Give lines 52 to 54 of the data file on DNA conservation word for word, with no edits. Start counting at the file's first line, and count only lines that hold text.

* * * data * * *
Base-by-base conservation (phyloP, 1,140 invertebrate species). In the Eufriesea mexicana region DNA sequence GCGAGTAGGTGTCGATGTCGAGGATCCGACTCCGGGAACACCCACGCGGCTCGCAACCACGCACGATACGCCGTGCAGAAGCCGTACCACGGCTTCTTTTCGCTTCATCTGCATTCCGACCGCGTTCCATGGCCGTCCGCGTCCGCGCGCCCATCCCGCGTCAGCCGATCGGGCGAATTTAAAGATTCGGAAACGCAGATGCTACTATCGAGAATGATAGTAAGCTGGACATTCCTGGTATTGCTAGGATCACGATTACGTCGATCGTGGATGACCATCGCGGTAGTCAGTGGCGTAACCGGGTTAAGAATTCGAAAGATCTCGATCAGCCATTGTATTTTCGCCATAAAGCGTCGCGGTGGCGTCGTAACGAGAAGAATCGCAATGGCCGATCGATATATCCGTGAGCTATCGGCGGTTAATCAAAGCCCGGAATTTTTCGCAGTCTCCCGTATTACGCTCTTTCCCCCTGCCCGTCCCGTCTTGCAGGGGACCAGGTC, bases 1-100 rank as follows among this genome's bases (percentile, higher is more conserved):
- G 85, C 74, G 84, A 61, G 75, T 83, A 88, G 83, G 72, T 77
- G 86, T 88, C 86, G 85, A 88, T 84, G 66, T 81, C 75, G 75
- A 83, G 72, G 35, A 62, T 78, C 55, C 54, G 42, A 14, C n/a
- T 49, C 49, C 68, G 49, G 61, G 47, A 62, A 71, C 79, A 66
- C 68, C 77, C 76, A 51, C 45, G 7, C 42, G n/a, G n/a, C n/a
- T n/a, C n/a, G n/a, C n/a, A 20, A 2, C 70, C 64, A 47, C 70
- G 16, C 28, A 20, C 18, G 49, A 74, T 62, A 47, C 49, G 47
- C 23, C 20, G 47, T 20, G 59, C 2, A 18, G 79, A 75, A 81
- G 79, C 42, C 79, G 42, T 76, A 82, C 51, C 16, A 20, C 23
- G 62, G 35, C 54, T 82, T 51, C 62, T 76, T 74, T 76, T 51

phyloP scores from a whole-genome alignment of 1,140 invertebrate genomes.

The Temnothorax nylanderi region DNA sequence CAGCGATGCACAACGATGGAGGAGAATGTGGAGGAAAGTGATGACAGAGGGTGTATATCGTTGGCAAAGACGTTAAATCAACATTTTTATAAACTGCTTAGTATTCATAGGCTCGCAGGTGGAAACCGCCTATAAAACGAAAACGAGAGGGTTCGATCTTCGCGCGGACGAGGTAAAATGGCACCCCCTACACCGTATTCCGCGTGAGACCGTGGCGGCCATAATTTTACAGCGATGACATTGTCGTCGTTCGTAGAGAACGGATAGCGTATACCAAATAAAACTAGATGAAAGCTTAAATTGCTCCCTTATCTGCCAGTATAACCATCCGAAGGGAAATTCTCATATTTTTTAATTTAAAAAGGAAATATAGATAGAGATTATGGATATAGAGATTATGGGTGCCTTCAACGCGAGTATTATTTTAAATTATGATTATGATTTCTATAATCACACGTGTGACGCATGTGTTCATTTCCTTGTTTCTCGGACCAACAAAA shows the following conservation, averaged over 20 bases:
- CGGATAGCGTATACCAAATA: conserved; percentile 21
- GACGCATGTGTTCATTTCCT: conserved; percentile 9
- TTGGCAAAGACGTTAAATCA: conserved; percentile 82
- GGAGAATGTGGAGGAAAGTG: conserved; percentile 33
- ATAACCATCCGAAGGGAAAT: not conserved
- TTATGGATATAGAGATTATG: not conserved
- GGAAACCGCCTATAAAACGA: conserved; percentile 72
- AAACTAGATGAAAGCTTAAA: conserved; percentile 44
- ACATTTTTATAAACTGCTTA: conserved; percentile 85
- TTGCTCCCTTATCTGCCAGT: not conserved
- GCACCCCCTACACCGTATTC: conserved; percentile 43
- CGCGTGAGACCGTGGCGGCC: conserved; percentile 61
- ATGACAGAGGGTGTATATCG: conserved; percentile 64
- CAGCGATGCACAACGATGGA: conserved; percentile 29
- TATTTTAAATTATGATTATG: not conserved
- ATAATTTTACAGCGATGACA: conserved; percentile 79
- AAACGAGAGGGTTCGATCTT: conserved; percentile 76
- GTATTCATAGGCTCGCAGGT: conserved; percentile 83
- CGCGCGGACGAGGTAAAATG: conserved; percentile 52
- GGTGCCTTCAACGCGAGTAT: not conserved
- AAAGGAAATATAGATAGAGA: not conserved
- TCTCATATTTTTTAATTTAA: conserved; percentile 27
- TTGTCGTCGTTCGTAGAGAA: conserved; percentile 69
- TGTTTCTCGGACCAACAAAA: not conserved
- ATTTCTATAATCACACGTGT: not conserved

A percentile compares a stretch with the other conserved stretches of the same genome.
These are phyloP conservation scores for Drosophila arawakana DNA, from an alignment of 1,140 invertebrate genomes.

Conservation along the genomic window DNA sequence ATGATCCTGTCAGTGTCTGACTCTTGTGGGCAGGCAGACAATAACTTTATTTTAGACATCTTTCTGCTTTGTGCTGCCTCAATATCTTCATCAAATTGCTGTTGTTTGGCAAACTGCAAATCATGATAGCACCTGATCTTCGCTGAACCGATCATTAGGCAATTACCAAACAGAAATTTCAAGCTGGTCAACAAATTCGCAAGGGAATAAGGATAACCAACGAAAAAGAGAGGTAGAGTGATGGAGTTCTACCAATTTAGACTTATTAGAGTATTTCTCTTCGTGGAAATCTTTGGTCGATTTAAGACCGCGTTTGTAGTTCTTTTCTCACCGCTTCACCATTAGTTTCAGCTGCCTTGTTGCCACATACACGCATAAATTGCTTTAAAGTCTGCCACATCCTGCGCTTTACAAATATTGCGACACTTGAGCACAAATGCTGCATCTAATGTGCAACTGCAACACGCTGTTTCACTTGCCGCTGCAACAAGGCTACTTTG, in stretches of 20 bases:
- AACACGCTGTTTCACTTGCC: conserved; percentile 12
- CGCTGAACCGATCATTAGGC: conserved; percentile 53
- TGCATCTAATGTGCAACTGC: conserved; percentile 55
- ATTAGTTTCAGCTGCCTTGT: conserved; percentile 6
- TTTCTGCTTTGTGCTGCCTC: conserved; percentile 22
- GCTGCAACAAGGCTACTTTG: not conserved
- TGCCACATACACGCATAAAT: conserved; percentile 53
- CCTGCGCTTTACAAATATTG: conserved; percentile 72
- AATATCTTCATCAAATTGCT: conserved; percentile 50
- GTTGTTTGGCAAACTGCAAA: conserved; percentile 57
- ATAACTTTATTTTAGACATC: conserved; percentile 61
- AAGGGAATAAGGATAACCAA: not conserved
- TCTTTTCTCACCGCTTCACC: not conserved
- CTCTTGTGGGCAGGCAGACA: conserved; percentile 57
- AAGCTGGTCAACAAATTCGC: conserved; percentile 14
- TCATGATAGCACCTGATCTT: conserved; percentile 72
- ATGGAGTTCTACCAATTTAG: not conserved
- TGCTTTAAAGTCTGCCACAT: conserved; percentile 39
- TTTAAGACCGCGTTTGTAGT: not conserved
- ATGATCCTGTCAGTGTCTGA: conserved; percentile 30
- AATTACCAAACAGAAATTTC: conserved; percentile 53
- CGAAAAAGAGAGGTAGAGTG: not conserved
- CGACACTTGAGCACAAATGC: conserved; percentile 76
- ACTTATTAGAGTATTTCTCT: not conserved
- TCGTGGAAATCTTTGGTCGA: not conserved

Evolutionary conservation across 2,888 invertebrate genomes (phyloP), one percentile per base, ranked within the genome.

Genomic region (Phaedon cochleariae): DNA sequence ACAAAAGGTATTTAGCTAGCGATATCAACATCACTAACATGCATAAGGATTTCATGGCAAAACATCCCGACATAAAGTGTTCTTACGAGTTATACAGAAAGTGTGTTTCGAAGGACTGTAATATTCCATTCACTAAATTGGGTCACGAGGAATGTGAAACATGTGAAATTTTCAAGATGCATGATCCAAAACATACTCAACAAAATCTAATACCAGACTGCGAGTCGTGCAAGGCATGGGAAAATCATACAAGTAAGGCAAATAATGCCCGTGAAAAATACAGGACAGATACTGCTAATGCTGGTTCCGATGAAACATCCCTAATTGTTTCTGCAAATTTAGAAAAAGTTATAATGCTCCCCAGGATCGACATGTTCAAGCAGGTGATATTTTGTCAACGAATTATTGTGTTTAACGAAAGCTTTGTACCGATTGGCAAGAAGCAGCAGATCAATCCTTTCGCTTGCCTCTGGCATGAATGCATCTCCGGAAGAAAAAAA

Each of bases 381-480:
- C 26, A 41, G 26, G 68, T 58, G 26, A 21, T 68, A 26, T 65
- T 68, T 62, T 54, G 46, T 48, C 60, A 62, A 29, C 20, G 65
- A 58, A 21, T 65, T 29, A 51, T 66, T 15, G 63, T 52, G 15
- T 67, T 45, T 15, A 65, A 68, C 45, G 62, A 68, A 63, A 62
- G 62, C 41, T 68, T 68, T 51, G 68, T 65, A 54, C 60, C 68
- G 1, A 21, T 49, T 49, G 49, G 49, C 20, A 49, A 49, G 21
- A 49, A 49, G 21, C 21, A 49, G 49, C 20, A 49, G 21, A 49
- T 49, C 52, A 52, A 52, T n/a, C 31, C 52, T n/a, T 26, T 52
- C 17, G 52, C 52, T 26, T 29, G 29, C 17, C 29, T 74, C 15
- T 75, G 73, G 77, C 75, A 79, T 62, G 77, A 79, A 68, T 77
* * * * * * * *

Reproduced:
- ATAACTTTATTTTAGACATC: conserved; percentile 61
- AAGGGAATAAGGATAACCAA: not conserved
- TCTTTTCTCACCGCTTCACC: not conserved